And the – it may very well be that we’re in one of those realigning moments, and partly it’s because of the changed circumstances of the world. We’ve talked a lot about globalization. Globalization’s effects are very large now and ongoing, and we don’t just see those effects in the United States. We see them in Europe. The vote in the United Kingdom to leave the European Union is an example of those same types of tensions. Also, we have the – one generation, the Baby Boom Generation – which I’m a member of, I hate to admit – about to exit the political process – not exit the world, but we’re also – and we have a new set of younger generations that have a very different view of the world coming into being.

So we may be at one of those moments where, because of changes in the world, the American electorate is willing to make a big change too. So I think it’s entirely possible. That’s one of the things that makes this election very exciting, but also to some people, very frightening, right? Because we may see some very dramatic changes at the ballot box.

QUESTION: Hello. My name is Alex. I am from TASS news agency, it’s a Russian news agency. I have one question about the – tomorrow’s procedures on the convention that concerns the appointment – the candidate appointment. Can you describe me – well, like for a child – five-year-old child the procedure, how it’s going to be and in which way it will be announced? Thank you.

MR GREEN: Well, what is going to happen tomorrow night is what is called the roll call of the states, and first, there’ll be nominating speeches. I don't know that anybody other than Donald Trump would be put in – name will be put in nomination. But after the nominating speeches, then they – in alphabetical order, they call the roll of the states. And typically, the state chairman – the leader of the state political party but sometimes another leader will announce the votes of the delegation for the various presidential candidates.

Now, if we only have one presidential candidate, that becomes a little less exciting. But as you know, in many states, delegates are required to vote for the candidate that won in their area on the first ballot. So you may see, for instance – when it comes to Ohio, you may see the Ohio delegation say, “66 votes for Governor Kasich,” because Governor Kasich won Ohio and won all 66 votes. But it’ll – the states will caucus together and make those determinations. Some states may decide we’re going to – we’re all in for Donald Trump even though he didn’t win all the delegates. So it’ll be done state by state. And when there’s a contested convention – which is rare these days because the primaries basically settle the outcome – in a contested contention (sic), these state party meetings become very, very important because that’s where the real politics occurs of how the states will vote.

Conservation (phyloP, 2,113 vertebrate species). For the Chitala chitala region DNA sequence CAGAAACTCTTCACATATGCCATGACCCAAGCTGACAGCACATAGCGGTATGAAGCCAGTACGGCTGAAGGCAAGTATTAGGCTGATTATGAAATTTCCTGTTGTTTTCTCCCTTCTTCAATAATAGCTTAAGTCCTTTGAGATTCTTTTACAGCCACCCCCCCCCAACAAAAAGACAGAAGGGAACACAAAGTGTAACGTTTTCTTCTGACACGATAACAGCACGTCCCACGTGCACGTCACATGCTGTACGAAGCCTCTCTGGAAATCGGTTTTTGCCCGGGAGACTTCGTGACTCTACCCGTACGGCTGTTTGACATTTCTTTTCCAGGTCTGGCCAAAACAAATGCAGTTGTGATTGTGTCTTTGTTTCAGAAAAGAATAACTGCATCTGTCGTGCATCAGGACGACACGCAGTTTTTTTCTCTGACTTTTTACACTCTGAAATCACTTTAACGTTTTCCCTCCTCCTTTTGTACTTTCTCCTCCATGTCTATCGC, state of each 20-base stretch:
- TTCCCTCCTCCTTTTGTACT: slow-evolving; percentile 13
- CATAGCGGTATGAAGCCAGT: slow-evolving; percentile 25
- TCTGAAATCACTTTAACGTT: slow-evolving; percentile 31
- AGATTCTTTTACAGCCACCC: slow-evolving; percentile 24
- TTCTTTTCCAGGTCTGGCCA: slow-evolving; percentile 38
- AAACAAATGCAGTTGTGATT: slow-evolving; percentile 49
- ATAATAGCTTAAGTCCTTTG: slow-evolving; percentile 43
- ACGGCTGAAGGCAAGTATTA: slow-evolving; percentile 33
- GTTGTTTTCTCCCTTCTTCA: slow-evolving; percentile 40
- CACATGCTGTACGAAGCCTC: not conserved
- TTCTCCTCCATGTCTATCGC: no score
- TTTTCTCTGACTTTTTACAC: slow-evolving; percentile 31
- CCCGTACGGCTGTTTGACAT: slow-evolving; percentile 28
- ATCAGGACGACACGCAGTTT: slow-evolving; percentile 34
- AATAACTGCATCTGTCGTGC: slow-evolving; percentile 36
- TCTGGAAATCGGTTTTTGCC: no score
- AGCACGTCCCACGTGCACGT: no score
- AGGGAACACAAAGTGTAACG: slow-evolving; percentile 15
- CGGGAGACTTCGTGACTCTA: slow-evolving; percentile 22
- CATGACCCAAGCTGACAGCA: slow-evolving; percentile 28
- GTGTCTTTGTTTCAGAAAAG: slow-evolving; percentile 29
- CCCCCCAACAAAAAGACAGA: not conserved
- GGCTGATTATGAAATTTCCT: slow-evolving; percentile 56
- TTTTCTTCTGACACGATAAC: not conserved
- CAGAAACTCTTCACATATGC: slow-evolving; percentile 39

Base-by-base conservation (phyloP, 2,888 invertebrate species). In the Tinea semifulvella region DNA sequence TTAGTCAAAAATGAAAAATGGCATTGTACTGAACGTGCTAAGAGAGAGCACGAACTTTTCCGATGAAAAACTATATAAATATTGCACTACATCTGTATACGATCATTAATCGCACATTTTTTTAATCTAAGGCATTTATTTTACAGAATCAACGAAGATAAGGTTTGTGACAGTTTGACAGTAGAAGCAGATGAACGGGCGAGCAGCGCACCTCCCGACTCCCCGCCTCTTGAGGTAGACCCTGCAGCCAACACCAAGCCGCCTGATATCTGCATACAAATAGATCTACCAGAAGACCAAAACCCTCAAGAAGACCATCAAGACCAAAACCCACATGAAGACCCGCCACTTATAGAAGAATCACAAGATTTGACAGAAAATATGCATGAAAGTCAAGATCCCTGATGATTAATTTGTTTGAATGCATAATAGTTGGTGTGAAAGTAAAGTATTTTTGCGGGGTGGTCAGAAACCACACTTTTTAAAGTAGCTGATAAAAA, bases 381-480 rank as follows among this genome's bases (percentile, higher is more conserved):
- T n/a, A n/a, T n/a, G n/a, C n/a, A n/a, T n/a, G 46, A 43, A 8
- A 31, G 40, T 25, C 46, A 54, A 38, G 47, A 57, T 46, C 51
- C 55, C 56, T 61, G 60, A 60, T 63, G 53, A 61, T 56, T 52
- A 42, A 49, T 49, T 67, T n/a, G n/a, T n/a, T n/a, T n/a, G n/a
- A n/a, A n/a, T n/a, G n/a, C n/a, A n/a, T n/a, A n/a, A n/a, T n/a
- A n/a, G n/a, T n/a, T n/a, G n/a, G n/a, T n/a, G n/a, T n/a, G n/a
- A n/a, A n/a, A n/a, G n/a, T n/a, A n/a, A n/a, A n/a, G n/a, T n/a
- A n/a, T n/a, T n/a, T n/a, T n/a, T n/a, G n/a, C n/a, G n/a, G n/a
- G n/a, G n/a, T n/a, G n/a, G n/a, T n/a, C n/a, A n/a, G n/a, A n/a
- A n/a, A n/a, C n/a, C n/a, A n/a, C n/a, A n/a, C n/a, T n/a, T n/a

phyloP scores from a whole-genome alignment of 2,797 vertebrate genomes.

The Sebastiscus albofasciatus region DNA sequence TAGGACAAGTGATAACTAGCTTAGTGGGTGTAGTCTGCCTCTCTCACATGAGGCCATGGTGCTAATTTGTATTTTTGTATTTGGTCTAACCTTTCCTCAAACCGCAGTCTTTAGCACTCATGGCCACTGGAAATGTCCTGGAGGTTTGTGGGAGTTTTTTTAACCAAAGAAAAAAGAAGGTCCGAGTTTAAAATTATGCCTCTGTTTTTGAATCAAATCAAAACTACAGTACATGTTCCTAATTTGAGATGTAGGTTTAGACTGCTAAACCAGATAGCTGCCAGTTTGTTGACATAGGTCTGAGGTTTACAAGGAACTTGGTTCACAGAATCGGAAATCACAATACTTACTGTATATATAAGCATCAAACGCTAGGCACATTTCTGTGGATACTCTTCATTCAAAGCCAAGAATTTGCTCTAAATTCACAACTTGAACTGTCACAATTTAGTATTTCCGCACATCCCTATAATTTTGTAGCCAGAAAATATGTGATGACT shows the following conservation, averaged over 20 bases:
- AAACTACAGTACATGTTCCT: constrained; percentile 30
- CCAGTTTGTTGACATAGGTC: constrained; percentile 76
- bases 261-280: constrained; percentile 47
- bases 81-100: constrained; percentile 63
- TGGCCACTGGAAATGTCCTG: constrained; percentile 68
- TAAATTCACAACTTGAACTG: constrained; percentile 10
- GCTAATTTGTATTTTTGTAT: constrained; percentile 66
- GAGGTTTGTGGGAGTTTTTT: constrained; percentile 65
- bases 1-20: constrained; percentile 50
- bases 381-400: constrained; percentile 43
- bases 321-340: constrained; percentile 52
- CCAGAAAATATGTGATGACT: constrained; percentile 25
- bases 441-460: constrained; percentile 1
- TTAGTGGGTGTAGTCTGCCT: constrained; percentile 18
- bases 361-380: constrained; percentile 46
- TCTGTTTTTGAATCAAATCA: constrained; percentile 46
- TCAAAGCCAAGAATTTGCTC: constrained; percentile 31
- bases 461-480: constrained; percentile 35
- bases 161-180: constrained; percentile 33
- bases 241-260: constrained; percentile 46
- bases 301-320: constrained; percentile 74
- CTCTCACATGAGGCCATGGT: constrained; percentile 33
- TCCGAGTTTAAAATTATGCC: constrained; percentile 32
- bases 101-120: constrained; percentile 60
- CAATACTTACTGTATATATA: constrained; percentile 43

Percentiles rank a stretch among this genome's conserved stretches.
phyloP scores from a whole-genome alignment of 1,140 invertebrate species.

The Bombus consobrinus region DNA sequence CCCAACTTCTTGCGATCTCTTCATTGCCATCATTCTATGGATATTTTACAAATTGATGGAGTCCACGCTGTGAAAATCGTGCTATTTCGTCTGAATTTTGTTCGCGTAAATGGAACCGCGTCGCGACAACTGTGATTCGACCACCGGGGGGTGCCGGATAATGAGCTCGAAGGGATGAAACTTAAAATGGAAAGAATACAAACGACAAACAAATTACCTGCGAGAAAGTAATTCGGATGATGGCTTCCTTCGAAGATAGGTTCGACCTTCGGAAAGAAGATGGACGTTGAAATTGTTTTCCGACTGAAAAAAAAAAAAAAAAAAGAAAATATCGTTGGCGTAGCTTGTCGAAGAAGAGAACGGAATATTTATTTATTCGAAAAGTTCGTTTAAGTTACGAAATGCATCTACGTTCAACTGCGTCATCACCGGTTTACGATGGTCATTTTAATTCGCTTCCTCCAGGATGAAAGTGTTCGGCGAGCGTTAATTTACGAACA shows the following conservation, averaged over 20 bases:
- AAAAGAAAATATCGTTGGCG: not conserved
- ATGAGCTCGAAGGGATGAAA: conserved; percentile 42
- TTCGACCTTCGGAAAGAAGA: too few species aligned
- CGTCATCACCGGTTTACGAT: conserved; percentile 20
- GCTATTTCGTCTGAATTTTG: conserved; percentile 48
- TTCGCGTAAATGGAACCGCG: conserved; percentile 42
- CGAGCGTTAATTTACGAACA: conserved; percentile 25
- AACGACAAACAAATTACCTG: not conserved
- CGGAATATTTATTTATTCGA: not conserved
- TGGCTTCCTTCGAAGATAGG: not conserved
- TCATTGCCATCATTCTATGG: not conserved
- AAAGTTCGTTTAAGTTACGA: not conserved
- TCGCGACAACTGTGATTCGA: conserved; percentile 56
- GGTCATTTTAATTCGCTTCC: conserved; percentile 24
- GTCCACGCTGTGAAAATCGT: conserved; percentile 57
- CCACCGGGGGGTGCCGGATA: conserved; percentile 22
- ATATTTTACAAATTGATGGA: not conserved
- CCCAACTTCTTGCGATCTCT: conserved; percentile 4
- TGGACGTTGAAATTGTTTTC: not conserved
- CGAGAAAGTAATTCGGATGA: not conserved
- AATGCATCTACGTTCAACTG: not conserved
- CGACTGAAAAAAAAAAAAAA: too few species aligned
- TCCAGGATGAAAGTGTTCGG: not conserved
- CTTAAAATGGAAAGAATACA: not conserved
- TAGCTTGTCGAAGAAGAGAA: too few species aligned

So we’ll go through the roll call. Oftentimes, a state will pass because historically, that was because they hadn’t figured out what they were going to do, but these days, it’s done symbolically. So there may be a state that – say, New York may be the state that gets to officially nominate Donald Trump, so New York may delay and delay and delay until everybody else has voted, and then they’ll have the honor of putting him over the top. I don’t actually know if that’ll happen, but things like that have happened in the past.

So it’s not just the counting of the votes. There’s also symbolism that goes along with this. And there’s a long tradition of, when the states vote, they praise themselves. So a very common thing would be I speak for the great state of Ohio, where the – not only where the first airplane invented, but the first man to walk on the moon – they’ll talk about how great their state is. It’s a way to get a little bit of publicity. So that’s what’ll happen tomorrow night.

What’s interesting about this convention is the roll call is scheduled to come early in the evening, which suggests that the convention managers want to get it over with so that they can go on to speakers and things that they may find that viewers may find more interesting. To a political scientist like me, the roll call vote’s fun, but to a lot of ordinary people, “So what’s this about,” right? It’s not very interesting.

QUESTION: (Off-mike.)

MR GREEN: I don’t think that there will be any – I don’t think that Donald Trump will be prevented from getting the nomination, but it’s possible that some of the states may vote in some unusual and surprising ways because of some political point that they want to make.

QUESTION: Hi. Sorry, I have a follow-up again. This morning, Paul Manafort, the Trump campaign manager, said that Mr. Trump himself would be coming to the podium this night and introduce Mrs. Trump speaking on the first day. How unusual it is or how usual it is the candidate himself is speaking on the first night of the convention?